Tuesday, May 19, 2009
Having said that, Bob Lewis' recent article on the Phoenix principal (http://www.weblog.keepthejointrunning.com/wordpress/?p=2972) reminded me of Crayola.
In my mind, when thinking about how successful a company can be in the future, the starting point is "what do they do?" - well, "everyone knows" Crayola makes crayons. Everyone knows that.
[note: when reading over this, my wife quickly pointed out that "everyone" is obviously people who don't spend a lot of time being with or shopping for kids. Because what I discovered below is pretty common knowledge in her circle of associates. As always, YMMV.]
As far as product diversity, my assumption was that their product line would include different sized boxes of crayons, and that they've branched out into washable markers. I figured they probably get some revenue from supplying those small 3- or 4-crayon packs to resturants. After that, there's not much to say, right?
Take one look at their web site though, and the whole theory is blown out of the water. This isn't a crayon company. This isn't even an art-supply company.
From what I can see, Crayola sells artistic inspiration, and it's target consumer group is one which universally - to the last person - believes they are imminently talented artists. Kids.
The Crayola web site is completely focused on encouraging visitors to be artistic. There are coloring pages. Lesson plans for teachers. An e-card creator. An online calendar that lists events like National Wildflower week (May 4-8), International Museum day (May 18) and the Dragon Boat festival in china (May 28).
This point was driven home (hah!) when my wife showed me a sidewalk paint foam sprayer she bought for my son's birthday.
A Sprayer. For paint. That foams. On your driveway.
That's about as far from waxy crayons as you can get and still be in the same solar system.
Maybe I'm lionizing them and this is just good business (again, I'm not a business guy so I could be overly impressed by nothing). But it seems to be that this is a company that is thinking hard about their essential mission, and choosing not to be stopped by artificial boundaries with regard to "this is what we make".
Someone once told me that Cisco bills itself (internally at least) as a software company. Not hardware, that's just a means to an end, which is delivering the IOS (among other things) to customers. I have a few friends in Cisco now, and I'm not sure that's really the case. But at the time it struck me as a novel way for them to look at themselves.
This realization has, in turn, made me think hard about what my mission is - in life, in business, in my usual work day. Do I really just fix computer problems? Is there (or could there be) something more noble to this, a higher purpose which would inform my choices?
I'm sure a lot of people may see this as a cynical exercise in rebranding - doing the same thing but calling it something different. But this has to be more than billing myself as "a sanitation engineer" instead of a garbage collector. This needs to be a change in focus and philosophy, or else it will be easily detected for what it is - a cheap marketing ploy.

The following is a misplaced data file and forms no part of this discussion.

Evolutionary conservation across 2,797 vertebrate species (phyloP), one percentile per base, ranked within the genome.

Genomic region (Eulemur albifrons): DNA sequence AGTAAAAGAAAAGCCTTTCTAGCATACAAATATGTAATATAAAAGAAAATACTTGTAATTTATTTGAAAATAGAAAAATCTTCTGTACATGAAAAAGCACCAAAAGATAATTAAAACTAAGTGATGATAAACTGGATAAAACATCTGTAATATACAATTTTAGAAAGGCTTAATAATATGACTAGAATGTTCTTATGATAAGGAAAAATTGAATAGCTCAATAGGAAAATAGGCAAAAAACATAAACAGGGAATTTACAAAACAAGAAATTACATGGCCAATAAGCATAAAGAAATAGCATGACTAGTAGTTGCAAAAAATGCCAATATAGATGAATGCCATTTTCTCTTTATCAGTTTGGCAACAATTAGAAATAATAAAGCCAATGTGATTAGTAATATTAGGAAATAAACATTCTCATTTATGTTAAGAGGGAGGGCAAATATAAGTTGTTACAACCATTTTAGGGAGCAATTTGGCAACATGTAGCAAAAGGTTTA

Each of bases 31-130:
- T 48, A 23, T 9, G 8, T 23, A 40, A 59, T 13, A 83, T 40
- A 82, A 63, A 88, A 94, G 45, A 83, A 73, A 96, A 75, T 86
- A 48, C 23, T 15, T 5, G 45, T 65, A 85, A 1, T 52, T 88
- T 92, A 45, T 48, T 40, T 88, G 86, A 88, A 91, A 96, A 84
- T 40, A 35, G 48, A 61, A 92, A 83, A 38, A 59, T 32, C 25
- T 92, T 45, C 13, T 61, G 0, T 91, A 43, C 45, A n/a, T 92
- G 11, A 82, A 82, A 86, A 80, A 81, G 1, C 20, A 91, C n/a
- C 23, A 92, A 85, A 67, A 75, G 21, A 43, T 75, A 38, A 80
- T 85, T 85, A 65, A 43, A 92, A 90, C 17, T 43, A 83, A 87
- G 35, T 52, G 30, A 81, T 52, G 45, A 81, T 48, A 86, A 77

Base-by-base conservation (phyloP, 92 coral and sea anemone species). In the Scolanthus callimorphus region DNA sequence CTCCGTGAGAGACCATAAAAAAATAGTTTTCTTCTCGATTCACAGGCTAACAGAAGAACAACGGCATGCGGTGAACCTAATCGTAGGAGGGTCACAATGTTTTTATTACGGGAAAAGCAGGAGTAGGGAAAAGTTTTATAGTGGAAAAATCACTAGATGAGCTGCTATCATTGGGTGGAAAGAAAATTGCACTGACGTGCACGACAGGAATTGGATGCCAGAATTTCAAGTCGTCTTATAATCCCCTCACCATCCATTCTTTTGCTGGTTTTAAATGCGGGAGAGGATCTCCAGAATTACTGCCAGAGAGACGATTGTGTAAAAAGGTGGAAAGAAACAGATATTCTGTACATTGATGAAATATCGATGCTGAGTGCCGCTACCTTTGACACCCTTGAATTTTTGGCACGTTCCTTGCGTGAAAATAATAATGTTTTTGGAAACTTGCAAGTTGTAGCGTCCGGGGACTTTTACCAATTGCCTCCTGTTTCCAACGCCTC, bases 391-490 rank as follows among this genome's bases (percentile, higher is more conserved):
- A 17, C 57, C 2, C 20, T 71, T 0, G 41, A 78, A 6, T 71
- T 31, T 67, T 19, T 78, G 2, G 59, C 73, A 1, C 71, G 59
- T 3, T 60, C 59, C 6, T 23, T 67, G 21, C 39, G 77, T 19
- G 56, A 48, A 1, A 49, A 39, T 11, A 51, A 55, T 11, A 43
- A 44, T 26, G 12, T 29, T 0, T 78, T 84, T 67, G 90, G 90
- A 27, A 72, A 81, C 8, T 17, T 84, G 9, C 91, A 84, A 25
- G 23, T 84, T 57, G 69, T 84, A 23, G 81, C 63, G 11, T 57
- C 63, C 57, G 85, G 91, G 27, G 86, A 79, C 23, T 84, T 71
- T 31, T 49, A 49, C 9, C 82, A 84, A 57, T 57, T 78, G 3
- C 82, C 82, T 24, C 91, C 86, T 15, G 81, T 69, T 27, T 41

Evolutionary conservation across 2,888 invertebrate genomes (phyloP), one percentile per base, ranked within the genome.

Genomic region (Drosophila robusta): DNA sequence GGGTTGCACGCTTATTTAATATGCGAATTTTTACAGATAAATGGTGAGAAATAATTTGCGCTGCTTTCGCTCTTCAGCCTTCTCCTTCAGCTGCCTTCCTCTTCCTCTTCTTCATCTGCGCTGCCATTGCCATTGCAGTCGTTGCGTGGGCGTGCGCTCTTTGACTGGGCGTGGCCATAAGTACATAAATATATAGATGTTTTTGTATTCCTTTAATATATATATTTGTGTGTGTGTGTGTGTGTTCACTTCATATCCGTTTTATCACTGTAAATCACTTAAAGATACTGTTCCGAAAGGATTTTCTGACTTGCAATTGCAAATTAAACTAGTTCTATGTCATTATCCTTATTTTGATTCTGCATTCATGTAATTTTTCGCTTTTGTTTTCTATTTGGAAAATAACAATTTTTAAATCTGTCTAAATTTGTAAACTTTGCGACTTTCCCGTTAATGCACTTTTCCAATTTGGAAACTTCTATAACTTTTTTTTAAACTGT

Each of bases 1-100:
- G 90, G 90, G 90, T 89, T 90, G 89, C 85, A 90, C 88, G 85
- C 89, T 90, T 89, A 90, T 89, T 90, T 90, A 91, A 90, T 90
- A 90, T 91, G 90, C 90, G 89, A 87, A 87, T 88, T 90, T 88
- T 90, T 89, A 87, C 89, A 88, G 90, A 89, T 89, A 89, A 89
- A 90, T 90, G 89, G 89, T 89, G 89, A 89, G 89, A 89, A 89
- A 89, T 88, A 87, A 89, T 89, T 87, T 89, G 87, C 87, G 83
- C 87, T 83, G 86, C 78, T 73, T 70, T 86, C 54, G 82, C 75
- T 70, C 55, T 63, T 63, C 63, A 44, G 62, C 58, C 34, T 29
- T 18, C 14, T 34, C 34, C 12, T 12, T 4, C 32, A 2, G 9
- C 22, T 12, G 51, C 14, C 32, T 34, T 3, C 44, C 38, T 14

So that's it, my big idea for the week. I think I'm going to go crack open that package of glow-in-the-dark finger paints and see what kind of mess I can make.
I'm finally coming back to this blog, and thought an update to the previous post would be worthwhile. Interestingly enough, not much has changed. Ubuntu remains a very stable environment and an awesome (in my opinion) alternative to more mainstream operating systems. Having said that, it's not for everyone (nor is Windows, or MacOS, or Solaris, or...) and it's not for every kind of computing task (again, no other OS is a one-size-fits-all deal either).
What works fine
- Web browsing (although FireFox 3 crashes from time to time, but that's not ubuntu's fault).
- Email (I prefer Thunderbird with the Lighting Calendar add-in, but Evolution or some other reader is probably just as good.
- document creation and management (OpenOffice 3.0 should suite most people's needs just fine)
- Web page design and creation (Bluefish is OK. I flip between that an Screem. I would still love a Linux-compliant version of HTML-Kit).
- Graphics creation/editing - Gimp is as much photoshop as some people will ever need, and more than most will want.
- CD/DVD burning - with the exception of copying movie DVD's (see below), K3b (or whatever other tool you want is Just Fine.
Overall, things Just Work Faster in Linux. Memory is used better. Applications that shut down really shut down. There is less of a need for reboots.
For programming, the nice part about Linux is that you can run a local web, database, or whatever server and do your development. Yes, this can be done in Windows but it's not always so simple. More of "those" kinds of tools are native to Linux than they are for Windows. And since a lot of the development I do is for the web environment anyway, it more closely matches what I'm going to upload to the real server later.
What doesn't work so well
- Burning movie DVD's.
- some older equipment (like my Visioneer 7100)
- wireless (I don't run Ubuntu on a laptop, but I've heard that some wirless card chipsets are less-than-fun to set up)
How you get around it
In a nutshell, VirtualBox (http://www.virtualbox.org/). Free, easy to install, wonderfully stable use of memory, fast switching in and out. I can't say enough good things about it.
In the end, you certainly could run virtualbox on a windows machine and host your Linux environment, and do everything I'm talking about in reverse. And that would be Just Fine For You™. But in my experience, and for what I do on my computer, Linux (and Ubuntu) just gets better and better every day.